Figure 13.12 shows the CopyPix application, which copies the pixels of the top PictureBox to the bottom one using either straight Visual Basic code (the Copy VB button), or the GetPixelV() and SetPixelV() API functions (the Copy API button). Run the project to see how much faster the API functions are compared with the equivalent Visual Basic methods. You don’t even have to time the two operations; you can “see” the difference in execution speed. Notice that the AutoRedraw property of the second PictureBox is set to False, so that you can watch the progress of the pixel copying, operation .

The CopyPix project should be executed on system that can-display more than 256 colors. If your system supports 256 colors only, make sure that the color you select to fill an area is solid. If it’s a dithered color, the area will be filled with a pattern of different colored dots. If you attempt to fill this area again, the code will most likely fill a single pixel. The ExtFloodFill() function fillS an area of solid color only and will fail with dithered colors.

FIGURE 13.12

FIGURE 13.12

The application’s code is straightforward, so i will only list the code of the Copy API button. The program scans every pixel in the source image with a double loop. reads its value, and then assigns it to the pixel at the same coordinates in the lower PictureBox. The actual code is shown next.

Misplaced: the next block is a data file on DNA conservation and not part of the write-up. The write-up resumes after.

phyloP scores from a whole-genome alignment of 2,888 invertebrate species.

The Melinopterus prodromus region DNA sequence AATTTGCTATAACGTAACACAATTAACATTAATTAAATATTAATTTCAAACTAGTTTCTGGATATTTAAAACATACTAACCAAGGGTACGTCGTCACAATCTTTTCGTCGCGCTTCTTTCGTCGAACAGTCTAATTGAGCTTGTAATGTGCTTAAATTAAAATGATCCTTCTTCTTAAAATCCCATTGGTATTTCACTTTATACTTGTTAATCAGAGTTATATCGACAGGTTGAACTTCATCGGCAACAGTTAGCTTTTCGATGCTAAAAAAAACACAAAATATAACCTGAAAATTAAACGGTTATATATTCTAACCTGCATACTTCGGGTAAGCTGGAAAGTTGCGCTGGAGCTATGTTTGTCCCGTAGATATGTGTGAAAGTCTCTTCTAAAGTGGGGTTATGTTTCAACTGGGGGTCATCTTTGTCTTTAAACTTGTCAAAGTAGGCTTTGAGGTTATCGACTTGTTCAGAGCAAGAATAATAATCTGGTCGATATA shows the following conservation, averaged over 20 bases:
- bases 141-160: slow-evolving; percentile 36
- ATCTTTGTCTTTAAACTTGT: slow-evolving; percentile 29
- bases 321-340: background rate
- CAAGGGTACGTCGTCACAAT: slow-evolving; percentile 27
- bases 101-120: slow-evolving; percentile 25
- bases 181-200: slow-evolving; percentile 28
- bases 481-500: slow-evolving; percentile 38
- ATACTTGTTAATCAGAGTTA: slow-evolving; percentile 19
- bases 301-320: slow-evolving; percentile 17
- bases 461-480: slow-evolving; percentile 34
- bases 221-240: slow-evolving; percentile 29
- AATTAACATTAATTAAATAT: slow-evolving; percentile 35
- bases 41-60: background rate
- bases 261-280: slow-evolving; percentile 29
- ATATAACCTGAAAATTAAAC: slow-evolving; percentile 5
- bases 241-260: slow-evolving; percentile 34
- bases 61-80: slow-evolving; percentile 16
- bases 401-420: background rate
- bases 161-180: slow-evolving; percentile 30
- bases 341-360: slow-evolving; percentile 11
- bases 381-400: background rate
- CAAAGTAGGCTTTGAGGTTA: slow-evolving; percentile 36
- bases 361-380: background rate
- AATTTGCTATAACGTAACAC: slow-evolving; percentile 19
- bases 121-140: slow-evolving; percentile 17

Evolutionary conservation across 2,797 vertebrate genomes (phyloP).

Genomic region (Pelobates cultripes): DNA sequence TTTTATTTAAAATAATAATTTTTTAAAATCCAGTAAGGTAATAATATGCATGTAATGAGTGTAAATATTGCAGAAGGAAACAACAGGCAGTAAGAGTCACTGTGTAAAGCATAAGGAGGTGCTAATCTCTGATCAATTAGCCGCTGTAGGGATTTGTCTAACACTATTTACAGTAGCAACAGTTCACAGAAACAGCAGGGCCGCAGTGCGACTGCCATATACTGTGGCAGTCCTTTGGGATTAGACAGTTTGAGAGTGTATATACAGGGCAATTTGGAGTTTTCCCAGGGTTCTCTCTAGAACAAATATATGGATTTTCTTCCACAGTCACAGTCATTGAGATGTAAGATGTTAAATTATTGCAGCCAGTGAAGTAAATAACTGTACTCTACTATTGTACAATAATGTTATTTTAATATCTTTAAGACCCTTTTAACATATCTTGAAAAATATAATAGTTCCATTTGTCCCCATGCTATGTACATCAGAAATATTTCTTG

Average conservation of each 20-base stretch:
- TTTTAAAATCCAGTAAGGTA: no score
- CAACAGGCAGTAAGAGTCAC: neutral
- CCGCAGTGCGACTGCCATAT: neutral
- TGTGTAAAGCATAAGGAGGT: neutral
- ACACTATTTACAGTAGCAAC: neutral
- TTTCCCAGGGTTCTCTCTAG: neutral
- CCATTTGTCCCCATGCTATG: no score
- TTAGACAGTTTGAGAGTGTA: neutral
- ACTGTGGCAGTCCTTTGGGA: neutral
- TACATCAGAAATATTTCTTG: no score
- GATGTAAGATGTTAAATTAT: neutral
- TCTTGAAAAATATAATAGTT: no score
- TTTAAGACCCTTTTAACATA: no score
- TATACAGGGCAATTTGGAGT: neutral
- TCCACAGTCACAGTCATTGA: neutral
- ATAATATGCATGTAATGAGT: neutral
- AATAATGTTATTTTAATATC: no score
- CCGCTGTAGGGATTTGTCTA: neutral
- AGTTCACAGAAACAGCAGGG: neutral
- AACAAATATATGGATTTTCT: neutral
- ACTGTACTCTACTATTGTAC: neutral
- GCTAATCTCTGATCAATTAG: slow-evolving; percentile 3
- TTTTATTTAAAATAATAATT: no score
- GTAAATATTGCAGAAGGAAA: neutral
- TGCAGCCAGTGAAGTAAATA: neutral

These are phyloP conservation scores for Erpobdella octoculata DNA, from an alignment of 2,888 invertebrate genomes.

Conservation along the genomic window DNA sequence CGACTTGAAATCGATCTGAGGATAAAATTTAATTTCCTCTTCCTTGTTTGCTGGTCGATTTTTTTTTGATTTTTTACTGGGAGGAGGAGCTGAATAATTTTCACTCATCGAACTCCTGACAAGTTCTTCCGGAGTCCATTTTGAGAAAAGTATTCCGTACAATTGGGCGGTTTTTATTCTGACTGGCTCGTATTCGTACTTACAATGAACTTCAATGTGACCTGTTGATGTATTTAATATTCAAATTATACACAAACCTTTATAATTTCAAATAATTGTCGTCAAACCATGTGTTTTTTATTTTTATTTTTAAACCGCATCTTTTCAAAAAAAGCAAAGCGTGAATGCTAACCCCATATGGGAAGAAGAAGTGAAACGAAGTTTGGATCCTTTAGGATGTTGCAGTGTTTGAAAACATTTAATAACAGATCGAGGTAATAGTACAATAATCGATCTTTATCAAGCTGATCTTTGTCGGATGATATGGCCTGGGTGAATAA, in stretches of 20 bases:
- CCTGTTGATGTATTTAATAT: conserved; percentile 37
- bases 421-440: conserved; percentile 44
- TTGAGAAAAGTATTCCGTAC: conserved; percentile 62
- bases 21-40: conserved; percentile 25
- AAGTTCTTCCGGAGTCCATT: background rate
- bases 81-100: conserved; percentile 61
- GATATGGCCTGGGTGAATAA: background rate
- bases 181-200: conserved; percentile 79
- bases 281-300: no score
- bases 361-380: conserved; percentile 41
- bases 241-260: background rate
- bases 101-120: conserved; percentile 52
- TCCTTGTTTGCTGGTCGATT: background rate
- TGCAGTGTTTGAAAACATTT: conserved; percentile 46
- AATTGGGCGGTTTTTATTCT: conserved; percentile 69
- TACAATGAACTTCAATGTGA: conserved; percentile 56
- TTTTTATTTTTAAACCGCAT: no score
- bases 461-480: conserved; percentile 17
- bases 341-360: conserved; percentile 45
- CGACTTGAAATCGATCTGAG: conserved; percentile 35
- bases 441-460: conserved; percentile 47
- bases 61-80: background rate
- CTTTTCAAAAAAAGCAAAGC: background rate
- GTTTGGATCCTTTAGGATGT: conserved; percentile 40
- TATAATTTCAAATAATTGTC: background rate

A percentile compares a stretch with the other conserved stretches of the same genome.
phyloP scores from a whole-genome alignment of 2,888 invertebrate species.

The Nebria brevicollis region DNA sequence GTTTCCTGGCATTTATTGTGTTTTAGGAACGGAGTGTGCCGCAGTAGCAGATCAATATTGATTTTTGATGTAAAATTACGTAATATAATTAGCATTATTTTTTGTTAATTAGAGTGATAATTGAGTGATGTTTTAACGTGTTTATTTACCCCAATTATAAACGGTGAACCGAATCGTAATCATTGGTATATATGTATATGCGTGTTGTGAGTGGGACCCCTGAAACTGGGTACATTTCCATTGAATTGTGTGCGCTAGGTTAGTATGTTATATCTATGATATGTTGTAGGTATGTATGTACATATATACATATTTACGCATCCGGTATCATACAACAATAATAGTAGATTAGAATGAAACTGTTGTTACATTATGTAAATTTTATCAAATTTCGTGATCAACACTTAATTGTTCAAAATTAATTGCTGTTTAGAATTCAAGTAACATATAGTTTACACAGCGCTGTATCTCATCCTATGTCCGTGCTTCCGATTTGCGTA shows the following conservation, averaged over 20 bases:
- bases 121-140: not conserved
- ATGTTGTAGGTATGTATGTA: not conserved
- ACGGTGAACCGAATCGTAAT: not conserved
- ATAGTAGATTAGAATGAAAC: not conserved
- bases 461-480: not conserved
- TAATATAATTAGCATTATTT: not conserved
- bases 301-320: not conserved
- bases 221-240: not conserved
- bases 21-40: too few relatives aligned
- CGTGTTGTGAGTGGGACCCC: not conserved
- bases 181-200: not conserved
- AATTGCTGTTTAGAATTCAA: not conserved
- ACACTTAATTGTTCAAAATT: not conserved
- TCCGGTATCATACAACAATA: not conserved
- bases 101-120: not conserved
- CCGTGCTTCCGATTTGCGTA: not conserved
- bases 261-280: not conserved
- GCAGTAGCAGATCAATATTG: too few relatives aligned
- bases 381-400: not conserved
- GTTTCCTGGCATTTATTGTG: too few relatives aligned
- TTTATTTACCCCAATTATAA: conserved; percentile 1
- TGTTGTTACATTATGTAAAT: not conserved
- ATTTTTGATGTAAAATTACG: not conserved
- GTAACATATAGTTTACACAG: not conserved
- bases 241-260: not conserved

Copying Pixels with API Functions
Code 13.4

To copy images between controls you must use the PaintPicture method or the BitBlt() API function; they are both nearly instantaneous. If you have to process pixels, however, the two API functions discussed in this section will speed up the application considerably. In Chapter 12, we used-the pixel manipulation functions to optimize the Image application, which spends most of its time reading and setting pixel values ..

Posted on November 6, 2015 in The Windows API